Monday, February 15, 2016

"About a Kid and a Woman" by M. Téllez (bka Eighteen)

There are any number of particularities I could, even desperately want to, discuss. The ongoing tension and balance between so-called "standard" and "non-standard" Englishes (Chrome wants to tell me that "Englishes" is not a word), not simply reveling in alternate ways to say the same thing but insisting on the fact that these different ways say different things, an unstated insistence that how they do it where they from matters. The portrayal of people who have been changed by the coming and sort-of going of civilization: these people aren't just living in the woods, they're living in woods that very recently were a city; their home is not only a home but bears living resonances and traces of what it used to be, a church; and their lives cannot be a "return to nature" any more than, as Stanisław Lem points out, a robot's could be ("Why, it would mean turning into deposits of iron ore!" Lem writes, in one of his criticism's very rare good moments). The emotional honesty of the love story, and its intricate interweaving with the situation the characters are in, culminating in that astonishing final paragraph. Much more.

But though this all plays in to the wonder that is this story, to talk about it all in the ways I as yet know how to risks too much suggesting that what is to be praised is the writer's mastery over their material, their artful arrangement of the elements into an attractively moving whole. And although the mastery on display is considerable, what really amazes me here is not mastery-over but vulnerability-to: much like its narrator every element in this story is in a precarious state, close to collapse or self-contradiction or suppression in the face of hegemonic certainties, always in danger of becoming disastrously unbalanced, always under threats both internal and external, intellectual and physical. But it does what it must: it remains aware, it balances, it finds strength — eventually — not in aggression and certainty but in openness (albeit an openness that knows it cannot be open to everything, that some things must be rejected, that it will often be difficult to figure out which things these are). And when it collapses — and collapse it does, collapse it must — it does so with a trust that does not cancel but coexists with, or incorporates, mistrust.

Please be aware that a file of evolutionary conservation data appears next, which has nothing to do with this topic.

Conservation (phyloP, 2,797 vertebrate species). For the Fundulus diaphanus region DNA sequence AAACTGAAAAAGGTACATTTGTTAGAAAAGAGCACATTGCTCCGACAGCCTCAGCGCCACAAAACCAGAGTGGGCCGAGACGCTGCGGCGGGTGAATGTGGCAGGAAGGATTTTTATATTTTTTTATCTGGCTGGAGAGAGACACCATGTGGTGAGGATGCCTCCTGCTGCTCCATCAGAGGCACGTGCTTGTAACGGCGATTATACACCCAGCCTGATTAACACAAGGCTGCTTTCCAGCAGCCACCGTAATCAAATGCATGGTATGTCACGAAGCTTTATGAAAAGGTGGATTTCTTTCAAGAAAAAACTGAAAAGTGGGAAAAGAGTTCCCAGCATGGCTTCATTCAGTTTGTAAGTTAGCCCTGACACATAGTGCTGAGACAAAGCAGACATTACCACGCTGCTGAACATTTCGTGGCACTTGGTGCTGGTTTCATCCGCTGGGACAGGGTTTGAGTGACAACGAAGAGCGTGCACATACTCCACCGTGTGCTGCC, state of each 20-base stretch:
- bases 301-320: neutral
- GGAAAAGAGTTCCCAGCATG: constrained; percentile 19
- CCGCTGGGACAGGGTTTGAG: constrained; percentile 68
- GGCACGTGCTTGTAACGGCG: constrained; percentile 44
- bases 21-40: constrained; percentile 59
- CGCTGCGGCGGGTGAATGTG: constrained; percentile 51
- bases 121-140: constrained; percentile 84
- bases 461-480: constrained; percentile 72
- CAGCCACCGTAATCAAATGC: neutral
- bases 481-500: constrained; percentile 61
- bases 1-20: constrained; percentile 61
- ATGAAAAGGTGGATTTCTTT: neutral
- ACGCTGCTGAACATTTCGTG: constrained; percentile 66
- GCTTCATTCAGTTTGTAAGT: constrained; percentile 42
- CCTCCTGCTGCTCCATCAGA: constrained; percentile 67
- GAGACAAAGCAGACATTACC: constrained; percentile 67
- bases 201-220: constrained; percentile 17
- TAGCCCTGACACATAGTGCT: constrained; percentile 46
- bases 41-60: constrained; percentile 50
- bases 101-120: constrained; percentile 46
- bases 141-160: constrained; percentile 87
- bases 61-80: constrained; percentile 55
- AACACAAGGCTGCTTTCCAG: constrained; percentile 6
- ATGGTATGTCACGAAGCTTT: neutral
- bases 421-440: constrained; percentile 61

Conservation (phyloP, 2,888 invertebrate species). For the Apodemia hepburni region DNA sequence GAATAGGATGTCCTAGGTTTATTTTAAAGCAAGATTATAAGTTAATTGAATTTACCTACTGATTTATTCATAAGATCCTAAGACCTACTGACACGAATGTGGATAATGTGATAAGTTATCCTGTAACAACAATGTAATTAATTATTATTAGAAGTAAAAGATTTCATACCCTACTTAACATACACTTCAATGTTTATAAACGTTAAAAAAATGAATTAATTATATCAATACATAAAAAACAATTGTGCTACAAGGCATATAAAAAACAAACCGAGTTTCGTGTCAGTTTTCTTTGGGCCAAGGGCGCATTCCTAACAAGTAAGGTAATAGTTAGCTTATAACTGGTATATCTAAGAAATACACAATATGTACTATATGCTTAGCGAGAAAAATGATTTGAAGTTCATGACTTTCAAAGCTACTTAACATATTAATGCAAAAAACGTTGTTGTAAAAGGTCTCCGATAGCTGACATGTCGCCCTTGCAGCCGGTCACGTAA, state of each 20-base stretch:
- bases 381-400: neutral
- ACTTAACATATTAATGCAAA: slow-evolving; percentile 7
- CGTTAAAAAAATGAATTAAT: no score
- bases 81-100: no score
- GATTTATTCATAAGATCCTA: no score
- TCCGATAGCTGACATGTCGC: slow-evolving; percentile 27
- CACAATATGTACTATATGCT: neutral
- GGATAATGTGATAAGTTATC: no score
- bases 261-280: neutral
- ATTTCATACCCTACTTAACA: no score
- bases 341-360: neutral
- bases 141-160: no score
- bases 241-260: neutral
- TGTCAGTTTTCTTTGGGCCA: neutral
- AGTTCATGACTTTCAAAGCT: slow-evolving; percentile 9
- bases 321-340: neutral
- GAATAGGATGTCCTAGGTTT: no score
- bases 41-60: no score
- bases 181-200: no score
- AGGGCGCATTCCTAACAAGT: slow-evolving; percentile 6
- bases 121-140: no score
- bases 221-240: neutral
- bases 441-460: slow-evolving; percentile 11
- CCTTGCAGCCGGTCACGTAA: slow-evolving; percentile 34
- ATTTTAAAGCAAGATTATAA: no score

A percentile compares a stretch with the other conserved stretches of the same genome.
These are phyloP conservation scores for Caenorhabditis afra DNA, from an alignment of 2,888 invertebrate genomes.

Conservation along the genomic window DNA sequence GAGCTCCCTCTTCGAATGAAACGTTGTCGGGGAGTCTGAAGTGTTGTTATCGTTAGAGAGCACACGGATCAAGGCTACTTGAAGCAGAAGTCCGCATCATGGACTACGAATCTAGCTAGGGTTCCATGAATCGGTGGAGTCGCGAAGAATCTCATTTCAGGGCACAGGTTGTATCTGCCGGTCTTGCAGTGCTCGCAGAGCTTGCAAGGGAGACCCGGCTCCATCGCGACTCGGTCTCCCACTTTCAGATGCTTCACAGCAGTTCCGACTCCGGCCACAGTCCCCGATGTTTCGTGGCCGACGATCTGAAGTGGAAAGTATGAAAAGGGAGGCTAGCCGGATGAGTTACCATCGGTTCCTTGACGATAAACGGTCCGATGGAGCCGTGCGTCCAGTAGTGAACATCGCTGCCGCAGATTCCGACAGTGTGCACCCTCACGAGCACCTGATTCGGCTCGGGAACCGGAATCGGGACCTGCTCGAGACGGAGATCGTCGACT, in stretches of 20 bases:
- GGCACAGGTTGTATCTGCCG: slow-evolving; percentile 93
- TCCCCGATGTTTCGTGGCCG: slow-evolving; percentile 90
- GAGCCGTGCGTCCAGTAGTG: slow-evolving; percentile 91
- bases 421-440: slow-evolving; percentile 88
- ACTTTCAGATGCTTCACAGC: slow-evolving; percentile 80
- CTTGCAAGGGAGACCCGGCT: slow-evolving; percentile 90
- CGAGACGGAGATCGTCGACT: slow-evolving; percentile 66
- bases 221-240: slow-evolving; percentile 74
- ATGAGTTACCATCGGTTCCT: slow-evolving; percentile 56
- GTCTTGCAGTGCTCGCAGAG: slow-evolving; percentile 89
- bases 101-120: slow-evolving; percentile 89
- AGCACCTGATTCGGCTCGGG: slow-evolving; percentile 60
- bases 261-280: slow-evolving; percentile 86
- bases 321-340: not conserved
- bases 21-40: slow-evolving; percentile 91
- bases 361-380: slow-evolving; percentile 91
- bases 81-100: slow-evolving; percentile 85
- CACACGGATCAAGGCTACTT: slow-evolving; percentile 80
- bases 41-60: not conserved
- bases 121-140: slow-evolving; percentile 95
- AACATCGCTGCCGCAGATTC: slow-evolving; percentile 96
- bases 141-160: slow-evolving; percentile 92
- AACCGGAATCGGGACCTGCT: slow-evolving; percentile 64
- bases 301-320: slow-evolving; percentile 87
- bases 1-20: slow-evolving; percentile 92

As must be apparent, I am not equal to the task of describing what it does: which is to be profoundly political while at the same time allowing itself merely to be: which is to be not the juxtaposition or the integration of opposites but the refusal of this kind of binary categorization in the first place, while at the same time presenting the struggle, the difficult and dangerous work, that this turn to a new kind of openness demands of those already damaged, already in pain, led by boundless knowledge to hopeful fear, fearful hope.

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